Global Health Governance Programme
We research how global institutions, finance and rules can better serve the needs of people across the world. We focus on three main areas: Improving the effectiveness of international health organizations, tracking financing to global public health and developing better tools for priority-setting
We are based in the Centre for Global Health Research within the Usher Institute for Population Health Sciences and Informatics in the University of Edinburgh Medical School.
LATEST BLOG POSTS
Health policy-related decisions are often made based on global burden of disease estimates, as well as economic framings of disease control and prevention. But how do other social sciences fit into this agenda – and how do they challenge it?
Between September 25-27, IHME hosted a celebration of the 20th anniversary of the four-part publication of the global burden of disease study in The Lancet by drawing together policy makers from various global health organizations and GBD collaborators from around the world.
In this blog post, I briefly introduce the rise of health economics in the 20th century and a few methods for economically measuring health investment as a means to provide some context to current health care financing debates.
After he won World Health Organization’s Director General position, Dr. Tedros Adhanom asserted that universal health coverage would be the central political concept of his tenure. So what does that mean?
In September 2016, a new major project funded by the Wellcome Trust titled ‘The Economic Gaze: The World Bank’s Influence in Global Pubic Health’ was launched at the Global Health Governance Programme in Edinburgh. In this blog post, I outline our central research questions and the relevance of the project to both academia and policy.
The Global Health Governance Programme are hosting a guest seminar with our Visiting Research Associate Mitsuru Mukaigawara on the 22nd November at 10am entitled “Tobacco control, political economy and international organizations.”
Nobody doubts tobacco’s harmful effects in this day and age. After enactment of the Framework Convention on Tobacco Control (FCTC) in 2005, two international organizations, the World Bank and the World Health Organization, have implemented both in-country and international projects to control tobacco epidemics globally. However, such efforts were actually a major turnabout which happened in the early 1990s. How did these two organizations make tobacco a political and development agenda? The presenter discusses the development and current status of tobacco control focusing on the two classic international organizations, and presents challenges and opportunities relating to them.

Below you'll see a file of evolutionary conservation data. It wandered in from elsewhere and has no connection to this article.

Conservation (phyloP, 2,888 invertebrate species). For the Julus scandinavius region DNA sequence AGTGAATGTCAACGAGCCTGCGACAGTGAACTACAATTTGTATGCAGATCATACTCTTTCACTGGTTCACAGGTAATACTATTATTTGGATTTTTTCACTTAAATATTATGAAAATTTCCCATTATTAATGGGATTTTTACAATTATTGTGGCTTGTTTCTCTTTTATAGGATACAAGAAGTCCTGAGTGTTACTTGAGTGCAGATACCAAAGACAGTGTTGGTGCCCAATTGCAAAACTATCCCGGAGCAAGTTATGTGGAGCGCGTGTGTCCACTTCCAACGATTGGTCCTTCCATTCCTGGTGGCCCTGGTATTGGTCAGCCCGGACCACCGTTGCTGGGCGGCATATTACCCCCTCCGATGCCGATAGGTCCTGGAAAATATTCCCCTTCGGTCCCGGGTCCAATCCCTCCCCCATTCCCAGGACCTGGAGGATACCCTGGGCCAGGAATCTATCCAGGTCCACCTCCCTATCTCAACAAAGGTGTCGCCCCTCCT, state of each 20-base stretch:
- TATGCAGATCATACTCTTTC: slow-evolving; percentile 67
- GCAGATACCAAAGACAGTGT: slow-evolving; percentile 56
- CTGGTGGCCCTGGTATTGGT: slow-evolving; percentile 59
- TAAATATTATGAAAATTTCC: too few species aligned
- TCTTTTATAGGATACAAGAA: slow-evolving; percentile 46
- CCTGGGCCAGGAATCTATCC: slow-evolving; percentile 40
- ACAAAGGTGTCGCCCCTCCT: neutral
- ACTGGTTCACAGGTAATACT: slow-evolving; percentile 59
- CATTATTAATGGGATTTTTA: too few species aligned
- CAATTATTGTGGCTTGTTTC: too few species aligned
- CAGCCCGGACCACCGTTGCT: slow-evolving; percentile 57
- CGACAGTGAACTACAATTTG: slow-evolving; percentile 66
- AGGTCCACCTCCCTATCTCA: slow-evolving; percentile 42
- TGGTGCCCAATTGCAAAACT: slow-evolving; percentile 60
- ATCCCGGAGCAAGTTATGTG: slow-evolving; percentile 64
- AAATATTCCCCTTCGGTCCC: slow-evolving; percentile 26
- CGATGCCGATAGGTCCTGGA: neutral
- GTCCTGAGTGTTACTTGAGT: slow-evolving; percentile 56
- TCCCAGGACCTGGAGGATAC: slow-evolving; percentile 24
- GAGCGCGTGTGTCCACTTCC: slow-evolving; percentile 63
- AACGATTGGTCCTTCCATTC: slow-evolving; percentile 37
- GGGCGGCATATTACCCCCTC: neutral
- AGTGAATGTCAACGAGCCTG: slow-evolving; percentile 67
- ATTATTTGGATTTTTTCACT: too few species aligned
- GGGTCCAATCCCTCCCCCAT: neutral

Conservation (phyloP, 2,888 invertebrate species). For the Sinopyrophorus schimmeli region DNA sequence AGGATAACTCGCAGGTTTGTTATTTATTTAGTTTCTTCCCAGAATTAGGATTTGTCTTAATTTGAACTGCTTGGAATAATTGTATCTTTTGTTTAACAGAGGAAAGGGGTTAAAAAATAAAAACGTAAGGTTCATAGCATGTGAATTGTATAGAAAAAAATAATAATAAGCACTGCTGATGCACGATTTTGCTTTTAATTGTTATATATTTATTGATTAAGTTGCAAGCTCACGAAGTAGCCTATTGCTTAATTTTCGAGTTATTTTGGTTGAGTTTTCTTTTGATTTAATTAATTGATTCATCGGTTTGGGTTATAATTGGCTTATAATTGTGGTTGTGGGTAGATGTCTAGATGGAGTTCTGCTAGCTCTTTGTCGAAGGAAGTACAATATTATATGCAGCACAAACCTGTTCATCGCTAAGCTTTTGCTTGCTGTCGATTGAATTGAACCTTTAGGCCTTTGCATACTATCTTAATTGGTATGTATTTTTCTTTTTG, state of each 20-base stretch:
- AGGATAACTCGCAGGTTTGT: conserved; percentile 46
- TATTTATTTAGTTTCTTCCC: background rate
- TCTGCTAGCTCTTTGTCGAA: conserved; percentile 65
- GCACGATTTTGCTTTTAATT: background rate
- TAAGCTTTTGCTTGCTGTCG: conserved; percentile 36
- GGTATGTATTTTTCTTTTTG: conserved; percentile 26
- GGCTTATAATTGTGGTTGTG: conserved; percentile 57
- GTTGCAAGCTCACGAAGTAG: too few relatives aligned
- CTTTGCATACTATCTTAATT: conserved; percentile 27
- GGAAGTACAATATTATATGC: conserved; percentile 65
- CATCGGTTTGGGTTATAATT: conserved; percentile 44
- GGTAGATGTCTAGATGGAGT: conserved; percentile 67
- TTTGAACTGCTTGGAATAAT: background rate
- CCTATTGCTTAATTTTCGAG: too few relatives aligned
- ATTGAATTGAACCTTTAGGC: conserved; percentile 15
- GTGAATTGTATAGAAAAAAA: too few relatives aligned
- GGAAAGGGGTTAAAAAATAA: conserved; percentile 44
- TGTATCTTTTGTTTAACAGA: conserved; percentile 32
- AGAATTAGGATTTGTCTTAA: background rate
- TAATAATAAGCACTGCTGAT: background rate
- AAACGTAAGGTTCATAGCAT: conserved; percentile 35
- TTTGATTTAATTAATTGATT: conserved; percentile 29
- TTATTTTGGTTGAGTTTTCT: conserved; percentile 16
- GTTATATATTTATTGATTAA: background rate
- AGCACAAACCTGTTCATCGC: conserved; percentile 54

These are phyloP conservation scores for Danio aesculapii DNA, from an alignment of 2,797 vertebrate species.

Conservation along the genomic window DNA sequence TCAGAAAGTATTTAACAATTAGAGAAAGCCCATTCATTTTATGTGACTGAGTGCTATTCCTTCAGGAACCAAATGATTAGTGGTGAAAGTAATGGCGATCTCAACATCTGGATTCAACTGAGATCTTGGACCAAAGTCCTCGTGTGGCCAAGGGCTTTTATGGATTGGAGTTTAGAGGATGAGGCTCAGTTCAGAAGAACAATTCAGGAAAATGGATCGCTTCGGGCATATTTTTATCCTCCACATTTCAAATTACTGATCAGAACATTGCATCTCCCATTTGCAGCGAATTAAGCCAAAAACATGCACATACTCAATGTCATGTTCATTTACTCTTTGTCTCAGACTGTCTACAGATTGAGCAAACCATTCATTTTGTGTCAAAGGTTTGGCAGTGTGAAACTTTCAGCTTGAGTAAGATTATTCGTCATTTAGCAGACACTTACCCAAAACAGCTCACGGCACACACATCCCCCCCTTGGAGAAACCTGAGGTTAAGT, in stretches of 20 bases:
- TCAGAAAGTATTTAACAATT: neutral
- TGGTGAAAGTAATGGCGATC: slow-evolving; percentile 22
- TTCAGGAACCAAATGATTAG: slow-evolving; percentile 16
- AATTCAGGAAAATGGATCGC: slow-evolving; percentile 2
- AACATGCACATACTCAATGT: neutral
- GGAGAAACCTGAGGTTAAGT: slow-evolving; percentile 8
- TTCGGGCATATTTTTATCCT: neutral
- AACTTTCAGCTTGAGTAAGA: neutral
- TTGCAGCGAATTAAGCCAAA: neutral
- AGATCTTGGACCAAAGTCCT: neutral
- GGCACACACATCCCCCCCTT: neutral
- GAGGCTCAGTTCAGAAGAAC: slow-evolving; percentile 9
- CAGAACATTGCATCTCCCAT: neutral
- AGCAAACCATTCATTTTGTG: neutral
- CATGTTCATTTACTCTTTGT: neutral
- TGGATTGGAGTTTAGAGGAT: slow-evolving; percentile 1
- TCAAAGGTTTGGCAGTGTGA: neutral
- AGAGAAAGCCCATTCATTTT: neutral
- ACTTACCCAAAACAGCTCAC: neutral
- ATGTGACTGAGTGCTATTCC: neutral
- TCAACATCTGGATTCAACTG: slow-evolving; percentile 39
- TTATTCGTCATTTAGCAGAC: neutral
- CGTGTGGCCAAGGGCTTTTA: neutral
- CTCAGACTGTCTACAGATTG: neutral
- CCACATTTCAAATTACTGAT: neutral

Mitsuru Mukaigawara is the Chief Medical Resident and Clinical Fellow in Infectious Diseases at Okinawa Chubu Hospital in Okinawa, Japan. Pursuing parallel interests in global health and diplomacy, he has previously worked for the Global Influenza Programme at the World Health Organization, and contributed to create the evidence base for the diagnosis and prevention of influenza across the globe. He has published widely from general medicine to global health, whose research has been covered in peer-reviewed journals including JAMA Internal Medicine and JAMA Cardiology, to name a few. He is interested in the roles of international organizations in reducing global inequity in health. He holds an M.D. from Tokyo Medical and Dental University. He is a recipient of the Outstanding Resident Award from the University of Hawaii-Okinawa Chubu Hospital Postgraduate Medical Education Programme (2014-2016).
The Global Health Governance Group will host a 3-day international workshop, sponsored by the Brocher Foundation, on 'Alternative Perspectives of the World Bank and its Influence on Global Health Development'. The event will bring together experts in health policy, economics, anthropology, history, and public health to discuss the development of global health policies at the World Bank. The workshop will broadly consider how to better integrate Global South perspectives in approaching the history and influence of global health institutions. Stay tuned to our website in 2018 to learn more about workshop speakers and logistics.